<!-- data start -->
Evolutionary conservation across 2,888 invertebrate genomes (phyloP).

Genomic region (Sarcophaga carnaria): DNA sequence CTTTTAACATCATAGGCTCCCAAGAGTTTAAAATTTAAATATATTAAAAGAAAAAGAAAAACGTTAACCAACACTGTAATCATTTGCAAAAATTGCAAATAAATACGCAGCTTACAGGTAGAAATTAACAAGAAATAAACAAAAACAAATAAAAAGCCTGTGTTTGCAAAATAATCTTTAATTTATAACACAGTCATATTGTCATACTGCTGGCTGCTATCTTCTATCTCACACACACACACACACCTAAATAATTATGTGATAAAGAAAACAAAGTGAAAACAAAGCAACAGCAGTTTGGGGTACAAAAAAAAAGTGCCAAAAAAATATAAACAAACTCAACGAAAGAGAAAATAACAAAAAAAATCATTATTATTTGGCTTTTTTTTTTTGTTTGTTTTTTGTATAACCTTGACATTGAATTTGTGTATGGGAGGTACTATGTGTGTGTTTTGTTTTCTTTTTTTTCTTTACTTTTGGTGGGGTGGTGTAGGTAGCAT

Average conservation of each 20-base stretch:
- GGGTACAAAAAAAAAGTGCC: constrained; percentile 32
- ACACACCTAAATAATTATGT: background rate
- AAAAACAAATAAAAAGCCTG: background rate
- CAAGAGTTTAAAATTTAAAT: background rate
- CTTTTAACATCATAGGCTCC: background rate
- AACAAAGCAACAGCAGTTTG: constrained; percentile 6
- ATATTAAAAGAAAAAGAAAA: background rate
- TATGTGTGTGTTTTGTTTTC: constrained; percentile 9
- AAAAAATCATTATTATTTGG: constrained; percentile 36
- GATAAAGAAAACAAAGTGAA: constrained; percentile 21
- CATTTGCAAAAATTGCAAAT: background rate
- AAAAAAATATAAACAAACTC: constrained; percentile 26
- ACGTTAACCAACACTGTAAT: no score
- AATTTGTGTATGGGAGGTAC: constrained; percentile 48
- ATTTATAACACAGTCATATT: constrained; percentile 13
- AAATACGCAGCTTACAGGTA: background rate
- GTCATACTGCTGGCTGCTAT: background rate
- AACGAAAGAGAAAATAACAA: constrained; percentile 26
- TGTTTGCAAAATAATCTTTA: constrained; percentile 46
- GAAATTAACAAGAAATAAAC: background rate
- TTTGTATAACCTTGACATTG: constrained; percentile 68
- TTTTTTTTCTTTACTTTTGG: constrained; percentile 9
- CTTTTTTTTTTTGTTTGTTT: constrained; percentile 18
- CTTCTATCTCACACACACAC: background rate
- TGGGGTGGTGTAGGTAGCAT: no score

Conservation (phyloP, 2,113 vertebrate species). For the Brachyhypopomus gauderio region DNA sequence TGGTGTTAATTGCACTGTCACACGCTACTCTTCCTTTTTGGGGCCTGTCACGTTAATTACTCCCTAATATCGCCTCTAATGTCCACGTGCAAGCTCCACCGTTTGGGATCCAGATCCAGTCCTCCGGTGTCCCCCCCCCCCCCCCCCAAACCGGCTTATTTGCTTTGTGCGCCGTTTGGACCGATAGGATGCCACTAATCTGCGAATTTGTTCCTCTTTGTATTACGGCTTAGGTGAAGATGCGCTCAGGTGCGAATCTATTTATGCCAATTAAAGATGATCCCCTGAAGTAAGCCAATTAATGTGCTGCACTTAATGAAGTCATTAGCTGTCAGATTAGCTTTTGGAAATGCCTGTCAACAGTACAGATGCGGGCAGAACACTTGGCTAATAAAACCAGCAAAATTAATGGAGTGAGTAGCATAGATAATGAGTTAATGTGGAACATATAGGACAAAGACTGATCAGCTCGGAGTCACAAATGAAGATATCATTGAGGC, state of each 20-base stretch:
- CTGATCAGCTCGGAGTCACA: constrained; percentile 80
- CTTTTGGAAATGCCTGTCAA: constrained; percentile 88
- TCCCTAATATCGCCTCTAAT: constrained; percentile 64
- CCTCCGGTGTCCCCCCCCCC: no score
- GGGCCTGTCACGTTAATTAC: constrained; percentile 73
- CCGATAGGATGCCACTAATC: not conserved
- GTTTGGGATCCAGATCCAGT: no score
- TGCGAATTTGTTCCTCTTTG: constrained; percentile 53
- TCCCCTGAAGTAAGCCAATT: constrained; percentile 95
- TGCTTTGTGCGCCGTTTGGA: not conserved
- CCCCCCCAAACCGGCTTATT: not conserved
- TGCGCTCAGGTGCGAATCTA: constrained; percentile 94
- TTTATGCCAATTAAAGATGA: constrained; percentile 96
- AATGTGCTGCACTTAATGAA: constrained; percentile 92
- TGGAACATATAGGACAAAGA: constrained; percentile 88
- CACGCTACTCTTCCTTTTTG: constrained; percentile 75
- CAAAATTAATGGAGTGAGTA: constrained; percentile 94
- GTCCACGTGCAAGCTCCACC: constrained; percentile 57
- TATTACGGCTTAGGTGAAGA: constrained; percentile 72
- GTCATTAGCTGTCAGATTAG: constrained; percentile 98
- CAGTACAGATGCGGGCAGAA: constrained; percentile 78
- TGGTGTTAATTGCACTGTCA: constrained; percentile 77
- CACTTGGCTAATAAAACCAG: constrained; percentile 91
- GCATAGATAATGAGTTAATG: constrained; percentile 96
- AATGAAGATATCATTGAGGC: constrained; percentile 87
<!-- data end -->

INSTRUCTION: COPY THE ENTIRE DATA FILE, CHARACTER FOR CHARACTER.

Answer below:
Evolutionary conservation across 2,888 invertebrate genomes (phyloP).

Genomic region (Sarcophaga carnaria): DNA sequence CTTTTAACATCATAGGCTCCCAAGAGTTTAAAATTTAAATATATTAAAAGAAAAAGAAAAACGTTAACCAACACTGTAATCATTTGCAAAAATTGCAAATAAATACGCAGCTTACAGGTAGAAATTAACAAGAAATAAACAAAAACAAATAAAAAGCCTGTGTTTGCAAAATAATCTTTAATTTATAACACAGTCATATTGTCATACTGCTGGCTGCTATCTTCTATCTCACACACACACACACACCTAAATAATTATGTGATAAAGAAAACAAAGTGAAAACAAAGCAACAGCAGTTTGGGGTACAAAAAAAAAGTGCCAAAAAAATATAAACAAACTCAACGAAAGAGAAAATAACAAAAAAAATCATTATTATTTGGCTTTTTTTTTTTGTTTGTTTTTTGTATAACCTTGACATTGAATTTGTGTATGGGAGGTACTATGTGTGTGTTTTGTTTTCTTTTTTTTCTTTACTTTTGGTGGGGTGGTGTAGGTAGCAT

Average conservation of each 20-base stretch:
- GGGTACAAAAAAAAAGTGCC: constrained; percentile 32
- ACACACCTAAATAATTATGT: background rate
- AAAAACAAATAAAAAGCCTG: background rate
- CAAGAGTTTAAAATTTAAAT: background rate
- CTTTTAACATCATAGGCTCC: background rate
- AACAAAGCAACAGCAGTTTG: constrained; percentile 6
- ATATTAAAAGAAAAAGAAAA: background rate
- TATGTGTGTGTTTTGTTTTC: constrained; percentile 9
- AAAAAATCATTATTATTTGG: constrained; percentile 36
- GATAAAGAAAACAAAGTGAA: constrained; percentile 21
- CATTTGCAAAAATTGCAAAT: background rate
- AAAAAAATATAAACAAACTC: constrained; percentile 26
- ACGTTAACCAACACTGTAAT: no score
- AATTTGTGTATGGGAGGTAC: constrained; percentile 48
- ATTTATAACACAGTCATATT: constrained; percentile 13
- AAATACGCAGCTTACAGGTA: background rate
- GTCATACTGCTGGCTGCTAT: background rate
- AACGAAAGAGAAAATAACAA: constrained; percentile 26
- TGTTTGCAAAATAATCTTTA: constrained; percentile 46
- GAAATTAACAAGAAATAAAC: background rate
- TTTGTATAACCTTGACATTG: constrained; percentile 68
- TTTTTTTTCTTTACTTTTGG: constrained; percentile 9
- CTTTTTTTTTTTGTTTGTTT: constrained; percentile 18
- CTTCTATCTCACACACACAC: background rate
- TGGGGTGGTGTAGGTAGCAT: no score

Conservation (phyloP, 2,113 vertebrate species). For the Brachyhypopomus gauderio region DNA sequence TGGTGTTAATTGCACTGTCACACGCTACTCTTCCTTTTTGGGGCCTGTCACGTTAATTACTCCCTAATATCGCCTCTAATGTCCACGTGCAAGCTCCACCGTTTGGGATCCAGATCCAGTCCTCCGGTGTCCCCCCCCCCCCCCCCCAAACCGGCTTATTTGCTTTGTGCGCCGTTTGGACCGATAGGATGCCACTAATCTGCGAATTTGTTCCTCTTTGTATTACGGCTTAGGTGAAGATGCGCTCAGGTGCGAATCTATTTATGCCAATTAAAGATGATCCCCTGAAGTAAGCCAATTAATGTGCTGCACTTAATGAAGTCATTAGCTGTCAGATTAGCTTTTGGAAATGCCTGTCAACAGTACAGATGCGGGCAGAACACTTGGCTAATAAAACCAGCAAAATTAATGGAGTGAGTAGCATAGATAATGAGTTAATGTGGAACATATAGGACAAAGACTGATCAGCTCGGAGTCACAAATGAAGATATCATTGAGGC, state of each 20-base stretch:
- CTGATCAGCTCGGAGTCACA: constrained; percentile 80
- CTTTTGGAAATGCCTGTCAA: constrained; percentile 88
- TCCCTAATATCGCCTCTAAT: constrained; percentile 64
- CCTCCGGTGTCCCCCCCCCC: no score
- GGGCCTGTCACGTTAATTAC: constrained; percentile 73
- CCGATAGGATGCCACTAATC: not conserved
- GTTTGGGATCCAGATCCAGT: no score
- TGCGAATTTGTTCCTCTTTG: constrained; percentile 53
- TCCCCTGAAGTAAGCCAATT: constrained; percentile 95
- TGCTTTGTGCGCCGTTTGGA: not conserved
- CCCCCCCAAACCGGCTTATT: not conserved
- TGCGCTCAGGTGCGAATCTA: constrained; percentile 94
- TTTATGCCAATTAAAGATGA: constrained; percentile 96
- AATGTGCTGCACTTAATGAA: constrained; percentile 92
- TGGAACATATAGGACAAAGA: constrained; percentile 88
- CACGCTACTCTTCCTTTTTG: constrained; percentile 75
- CAAAATTAATGGAGTGAGTA: constrained; percentile 94
- GTCCACGTGCAAGCTCCACC: constrained; percentile 57
- TATTACGGCTTAGGTGAAGA: constrained; percentile 72
- GTCATTAGCTGTCAGATTAG: constrained; percentile 98
- CAGTACAGATGCGGGCAGAA: constrained; percentile 78
- TGGTGTTAATTGCACTGTCA: constrained; percentile 77
- CACTTGGCTAATAAAACCAG: constrained; percentile 91
- GCATAGATAATGAGTTAATG: constrained; percentile 96
- AATGAAGATATCATTGAGGC: constrained; percentile 87